FRAX® is of incalculable value to clinicians. Prior to 2008, we counseled patients that their risk of a fracture was “increased” or “decreased” relative to the general population, without having actual data on the patient sitting in front of us. Using FRAX®, one can calculate a specific risk and can give the strongest therapies to the patients at highest risk. An overall risk of 20 percent, or a hip fracture risk of 5 percent, is generally considered reason to treat. FRAX® risk tool also reveals those patients for whom the risk of a fracture is so low as to require no therapy. In patients with no prior fractures, a FRAX® calculation is a reasonable prerequisite for treatment.

Improvements in treatment

Before 1995, the only effective therapies for osteoporosis were estrogens, androgens (testosterone), vitamin D in patients who were deficient, and fluoride. Each of these had serious side effects or concerns which limited their use. Alendronate (Fosamax), introduced in 1995, was a great improvement, as were the inevitable copycat drugs. Generic alendronate is widely prescribed but is fussy to take and has interactions with most other drugs. Zolendronate (Reclast), a sister drug, is a good alternative because it is effective for three years if given by IV infusion. Denosumab (Prolia) is safer than alendronate, more effective than either alendronate or zolendronate and requires only an injection every six months. All of these drugs reduce or halt bone loss, thus reducing fractures.

The most effective drugs for osteoporosis, the so-called “PTH analogues” teriparatide and abaloparatide, actually cause growth of new structural bone and improve the bone density. They are thus recommended for patients who have already suffered a fracture or who are at highest risk. They do not cause linear growth, only strengthening of bone structure — taking these will not make you taller nor give you bigger feet.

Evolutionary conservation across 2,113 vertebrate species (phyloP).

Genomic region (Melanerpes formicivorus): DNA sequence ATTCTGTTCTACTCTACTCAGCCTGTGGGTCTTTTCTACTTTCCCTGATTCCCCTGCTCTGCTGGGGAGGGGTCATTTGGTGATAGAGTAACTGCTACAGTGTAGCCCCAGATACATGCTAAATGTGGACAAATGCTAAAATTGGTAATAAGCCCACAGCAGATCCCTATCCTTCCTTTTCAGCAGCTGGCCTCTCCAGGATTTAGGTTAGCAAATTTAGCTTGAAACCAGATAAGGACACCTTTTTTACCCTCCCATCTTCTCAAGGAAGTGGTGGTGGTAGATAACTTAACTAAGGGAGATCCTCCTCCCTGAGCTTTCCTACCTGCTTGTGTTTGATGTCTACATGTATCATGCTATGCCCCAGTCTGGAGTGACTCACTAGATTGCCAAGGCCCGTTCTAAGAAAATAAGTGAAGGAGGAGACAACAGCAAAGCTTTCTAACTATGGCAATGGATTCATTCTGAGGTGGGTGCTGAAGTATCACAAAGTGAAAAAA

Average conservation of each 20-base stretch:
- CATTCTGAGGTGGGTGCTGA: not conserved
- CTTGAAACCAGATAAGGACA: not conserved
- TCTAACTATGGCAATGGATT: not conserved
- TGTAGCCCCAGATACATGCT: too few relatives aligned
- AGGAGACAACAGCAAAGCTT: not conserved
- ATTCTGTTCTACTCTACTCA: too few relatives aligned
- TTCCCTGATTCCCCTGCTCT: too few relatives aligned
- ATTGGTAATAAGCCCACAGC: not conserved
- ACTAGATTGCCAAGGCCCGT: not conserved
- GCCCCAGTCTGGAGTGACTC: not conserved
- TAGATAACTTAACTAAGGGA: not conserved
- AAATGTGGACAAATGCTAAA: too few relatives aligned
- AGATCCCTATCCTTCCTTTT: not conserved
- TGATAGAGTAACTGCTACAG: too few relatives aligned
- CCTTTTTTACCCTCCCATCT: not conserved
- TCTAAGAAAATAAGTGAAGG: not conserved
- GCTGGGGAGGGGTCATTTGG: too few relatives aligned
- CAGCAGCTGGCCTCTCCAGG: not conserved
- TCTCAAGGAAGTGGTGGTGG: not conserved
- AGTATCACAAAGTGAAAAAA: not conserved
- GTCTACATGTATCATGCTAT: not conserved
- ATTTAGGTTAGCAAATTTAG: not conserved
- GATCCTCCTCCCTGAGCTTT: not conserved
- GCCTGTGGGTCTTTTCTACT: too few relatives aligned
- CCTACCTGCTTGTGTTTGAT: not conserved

A final and very important improvement in osteoporosis care is the recognition that vigorous therapy following an osteoporotic fracture can reduce the chance of further fractures. Prior to the era of therapy, a menopausal woman suffering a single fracture had more than a 60 percent chance of having another. This can be reduced by half by recognizing the index fracture as a warning of more trouble to come and starting therapy as soon as the fracture is healed. These observations have led us to create a protocol for the follow-up and treatment of patients seen at the Cooley Dickinson Hospital with osteoporotic fractures, using simple injections or infusions. Simple treatments are more likely to be carried out.

Patients with concerns about osteoporosis can consult with their primary care providers or seek specialty care with an endocrinologist. In addition to the author, local specialists including Drs. Stuart Chipkin and Matthew Spitzer at Valley Medical Group and John Nicasio at CDMG Endocrinology have particular experience with these disorders.

Robert Howe, MD, FACOG, is the Director of Reproductive Endocrinology at Cooley Dickinson Medical Group Women’s Health. He also specializes in gynecology and fertility services.